Impressive early efforts of a beginning telescope user

M42 - The Orion Nebula - by John Burkett

M42 – The Orion Nebula: Two exposures, “…a minute at 400 ISO and a minute at 100 ISO. One each. I just erased the center from the ISO 400 on top of the ISO 100 layer.” – John Burkett

CAA member John Burkett writes about how he, a person who says he has used a telescope only six times in his life, created images that would be the envy of many a veteran amateur astronomer.

Wanting to do astrophotography for many years, I could never justify the expense if I rationally totaled the equipment costs; clearly, the only solution was to be irrational.  Feeling time-pressured in July ’17 to acquire a longer DSLR camera lens for the {total solar} eclipse, I bought a used Stellarvue 130 instead. 

The first time I used the goto mount, I didn’t know if it was polar-aligned or not, and gave up at 3 AM.

The second time, I had acquired a magical device called PoleMaster.  It says “click on Polaris”, but how do I know if I’m clicking on Polaris or not? 

The third weekend, I was more confident of the polar alignment but only then realized the need to know names of stars to align the mount. After an hour or so with an app, I found Altair and confidently  pressed “enter” on the hand controller. Wow, this was exciting, the mount started moving, the scope is spinning around and when it stopped, the telescope  was pointing below the horizon. I spent an hour or two, staring at the equipment wondering if I put something together backwards or selected the wrong hemisphere, or broke it. I released the clutch and pointed it at the moon so I could say I captured something.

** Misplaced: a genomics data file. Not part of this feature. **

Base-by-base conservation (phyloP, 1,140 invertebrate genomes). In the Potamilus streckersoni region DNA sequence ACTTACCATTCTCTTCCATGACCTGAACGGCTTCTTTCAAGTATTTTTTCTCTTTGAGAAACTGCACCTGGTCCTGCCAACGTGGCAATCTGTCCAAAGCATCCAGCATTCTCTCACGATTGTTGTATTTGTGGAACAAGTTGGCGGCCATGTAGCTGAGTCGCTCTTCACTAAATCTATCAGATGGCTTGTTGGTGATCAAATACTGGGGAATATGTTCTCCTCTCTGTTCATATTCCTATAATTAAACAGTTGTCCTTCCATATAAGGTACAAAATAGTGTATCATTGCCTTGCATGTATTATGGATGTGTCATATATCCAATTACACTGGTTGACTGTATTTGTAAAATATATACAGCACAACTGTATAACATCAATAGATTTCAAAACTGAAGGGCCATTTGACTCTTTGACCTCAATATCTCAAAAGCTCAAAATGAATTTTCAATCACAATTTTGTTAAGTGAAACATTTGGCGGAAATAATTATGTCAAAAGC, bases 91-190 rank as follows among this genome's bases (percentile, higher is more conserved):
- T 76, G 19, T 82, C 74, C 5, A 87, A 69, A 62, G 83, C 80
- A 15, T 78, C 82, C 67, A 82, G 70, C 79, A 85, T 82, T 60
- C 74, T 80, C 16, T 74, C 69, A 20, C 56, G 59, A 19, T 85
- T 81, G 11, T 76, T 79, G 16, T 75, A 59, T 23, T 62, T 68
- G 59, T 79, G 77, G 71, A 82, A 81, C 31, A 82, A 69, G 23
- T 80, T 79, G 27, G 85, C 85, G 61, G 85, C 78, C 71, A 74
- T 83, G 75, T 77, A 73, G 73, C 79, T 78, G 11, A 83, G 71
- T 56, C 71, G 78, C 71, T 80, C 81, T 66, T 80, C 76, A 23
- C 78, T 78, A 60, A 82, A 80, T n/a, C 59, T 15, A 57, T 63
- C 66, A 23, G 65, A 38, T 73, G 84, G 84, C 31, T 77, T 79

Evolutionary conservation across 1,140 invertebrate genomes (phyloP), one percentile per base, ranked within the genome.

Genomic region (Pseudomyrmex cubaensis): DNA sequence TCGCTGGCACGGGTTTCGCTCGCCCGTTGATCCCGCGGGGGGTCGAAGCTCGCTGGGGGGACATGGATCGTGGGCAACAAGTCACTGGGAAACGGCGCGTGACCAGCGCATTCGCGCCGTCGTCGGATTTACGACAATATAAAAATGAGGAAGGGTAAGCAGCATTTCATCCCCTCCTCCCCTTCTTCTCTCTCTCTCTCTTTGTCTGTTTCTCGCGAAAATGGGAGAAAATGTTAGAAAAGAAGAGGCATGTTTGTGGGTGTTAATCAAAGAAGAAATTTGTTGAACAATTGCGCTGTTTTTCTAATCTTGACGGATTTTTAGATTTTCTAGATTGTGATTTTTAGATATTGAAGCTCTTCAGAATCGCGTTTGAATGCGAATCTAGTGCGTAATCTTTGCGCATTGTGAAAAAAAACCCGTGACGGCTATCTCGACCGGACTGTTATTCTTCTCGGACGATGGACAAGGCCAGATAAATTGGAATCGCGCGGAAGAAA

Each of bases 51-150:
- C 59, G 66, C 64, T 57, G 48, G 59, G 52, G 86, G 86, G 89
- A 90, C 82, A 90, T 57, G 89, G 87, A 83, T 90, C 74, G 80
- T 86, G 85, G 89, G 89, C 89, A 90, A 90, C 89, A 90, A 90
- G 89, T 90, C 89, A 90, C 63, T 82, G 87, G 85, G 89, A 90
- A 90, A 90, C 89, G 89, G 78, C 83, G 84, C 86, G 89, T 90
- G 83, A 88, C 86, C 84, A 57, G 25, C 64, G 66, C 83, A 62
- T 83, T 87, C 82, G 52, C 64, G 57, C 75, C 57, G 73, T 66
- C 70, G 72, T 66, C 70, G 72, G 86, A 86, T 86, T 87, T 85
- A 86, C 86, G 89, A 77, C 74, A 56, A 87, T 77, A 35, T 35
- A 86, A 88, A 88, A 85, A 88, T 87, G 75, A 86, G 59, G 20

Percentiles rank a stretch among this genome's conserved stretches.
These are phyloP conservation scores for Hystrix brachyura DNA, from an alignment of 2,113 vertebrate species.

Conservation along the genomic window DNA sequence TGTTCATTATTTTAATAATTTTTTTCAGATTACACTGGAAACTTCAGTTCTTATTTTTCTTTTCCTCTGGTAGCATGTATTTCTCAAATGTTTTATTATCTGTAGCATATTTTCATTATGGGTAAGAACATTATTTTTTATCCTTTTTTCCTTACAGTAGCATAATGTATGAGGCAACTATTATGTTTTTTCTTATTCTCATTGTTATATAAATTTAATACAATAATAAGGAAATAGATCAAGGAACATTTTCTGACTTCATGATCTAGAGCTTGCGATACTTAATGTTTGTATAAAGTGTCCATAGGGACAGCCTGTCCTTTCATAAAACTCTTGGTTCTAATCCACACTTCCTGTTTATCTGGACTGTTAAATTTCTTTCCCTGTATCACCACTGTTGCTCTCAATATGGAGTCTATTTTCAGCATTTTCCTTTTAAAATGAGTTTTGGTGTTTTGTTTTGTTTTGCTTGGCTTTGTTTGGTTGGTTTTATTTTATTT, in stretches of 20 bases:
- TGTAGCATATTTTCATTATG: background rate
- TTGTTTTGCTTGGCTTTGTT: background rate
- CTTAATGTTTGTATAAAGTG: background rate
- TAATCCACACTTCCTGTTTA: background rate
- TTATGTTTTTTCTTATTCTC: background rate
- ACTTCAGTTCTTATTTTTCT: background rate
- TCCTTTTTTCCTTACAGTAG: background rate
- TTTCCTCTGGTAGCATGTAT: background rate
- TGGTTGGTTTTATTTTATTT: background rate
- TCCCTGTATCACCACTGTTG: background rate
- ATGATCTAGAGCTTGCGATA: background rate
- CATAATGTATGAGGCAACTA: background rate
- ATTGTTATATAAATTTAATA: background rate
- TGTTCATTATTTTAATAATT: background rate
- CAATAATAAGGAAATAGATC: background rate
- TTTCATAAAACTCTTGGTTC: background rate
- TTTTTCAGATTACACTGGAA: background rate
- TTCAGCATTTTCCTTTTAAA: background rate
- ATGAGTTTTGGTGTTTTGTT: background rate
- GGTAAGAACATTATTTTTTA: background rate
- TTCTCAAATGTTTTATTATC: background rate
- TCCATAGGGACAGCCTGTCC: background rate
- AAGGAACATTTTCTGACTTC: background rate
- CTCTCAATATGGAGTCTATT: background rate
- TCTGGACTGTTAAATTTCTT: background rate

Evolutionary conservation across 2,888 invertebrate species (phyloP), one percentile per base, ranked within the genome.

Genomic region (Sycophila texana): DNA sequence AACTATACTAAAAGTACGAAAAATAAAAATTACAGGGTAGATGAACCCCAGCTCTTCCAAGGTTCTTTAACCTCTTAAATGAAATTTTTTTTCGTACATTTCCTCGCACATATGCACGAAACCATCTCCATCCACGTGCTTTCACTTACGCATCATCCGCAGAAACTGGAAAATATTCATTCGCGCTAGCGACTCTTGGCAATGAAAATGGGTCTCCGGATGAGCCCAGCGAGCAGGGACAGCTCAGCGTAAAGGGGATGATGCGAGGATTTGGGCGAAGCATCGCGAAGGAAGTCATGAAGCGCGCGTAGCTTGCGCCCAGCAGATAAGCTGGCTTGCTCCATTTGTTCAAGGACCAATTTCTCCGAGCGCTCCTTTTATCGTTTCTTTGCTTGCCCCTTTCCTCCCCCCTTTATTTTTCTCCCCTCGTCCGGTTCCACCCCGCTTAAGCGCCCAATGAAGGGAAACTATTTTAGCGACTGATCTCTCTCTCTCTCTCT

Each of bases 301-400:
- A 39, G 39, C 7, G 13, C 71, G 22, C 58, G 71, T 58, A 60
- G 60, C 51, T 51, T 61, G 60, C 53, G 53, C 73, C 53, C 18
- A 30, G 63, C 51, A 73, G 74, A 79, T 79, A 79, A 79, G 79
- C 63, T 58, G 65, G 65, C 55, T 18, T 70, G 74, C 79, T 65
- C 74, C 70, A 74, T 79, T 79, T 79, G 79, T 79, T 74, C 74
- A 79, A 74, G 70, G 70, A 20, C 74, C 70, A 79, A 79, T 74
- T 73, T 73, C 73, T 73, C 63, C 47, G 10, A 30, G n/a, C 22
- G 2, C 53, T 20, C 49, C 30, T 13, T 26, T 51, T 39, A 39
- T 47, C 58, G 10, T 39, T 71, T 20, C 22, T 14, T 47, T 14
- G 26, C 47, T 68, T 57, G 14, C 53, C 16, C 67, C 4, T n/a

The 4th time I set up the CGEM, I went through the motions of a three-star alignment, repeatedly. This took all night, since I didn’t know any star by name yet.

Photo: Horsehead Nebula (Barnard 33) in Orion. Photo by John Burkett

The Horsehead Nebula (Barnard 33) in the upper-right, is located just to the south of the star Alnitak in Orion’s Belt, and part of the much larger Orion Molecular Cloud Complex. The large glowing cloud to left of center is NGC 2024 – the Flame Nebula. Photo by John Burkett.

Finally, on the 5th CGEM weekend, being frustratingly entertained, I was able to align everything. I selected the Dumbbell, took a shot and captured it. I continued to do the tour of random DSOs (deep-sky objects). I noted the same length of trails in a six-minute exposure as in a two-minute exposure.  The camera body to mount had uncorrectable play, so I determined its natural sitting and wrapped the intervalometer cable around the camera so that it would dangle in the desired direction, using its weight to avoid the unintended motion of the less than ideal mounting.

Just in time for some use-it-or-lose-it vacation, I wanted to spend a week at this. To be honest, I’ve been a self-described night sky [amateur] photographer for many years, so once I had the mount figured out, exposing and {image editing} was second nature.  As in DSLR camera photography, I shot both over and under exposures, choose the best two and just erased the over-exposed center of one layered image, on top of the other image in Photoshop. And that is my beginner M42 with a DSLR on a goto telescope adventure. I think I’m going to enjoy contributing and learning astrophotography.

Burkett notes that his digital single-lens reflex camera (DSLR) is a Nikon D810 not modified for astrophotography. He shot the images from Kissimmee, Florida in February 2018. And yes, we are among those awestruck at his first efforts. — ed

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I am Webmaster for the Cuyahoga Astronomical Association. I also participate in outreach programming in public observing and occasional presentations on behalf of the CAA and a local college.
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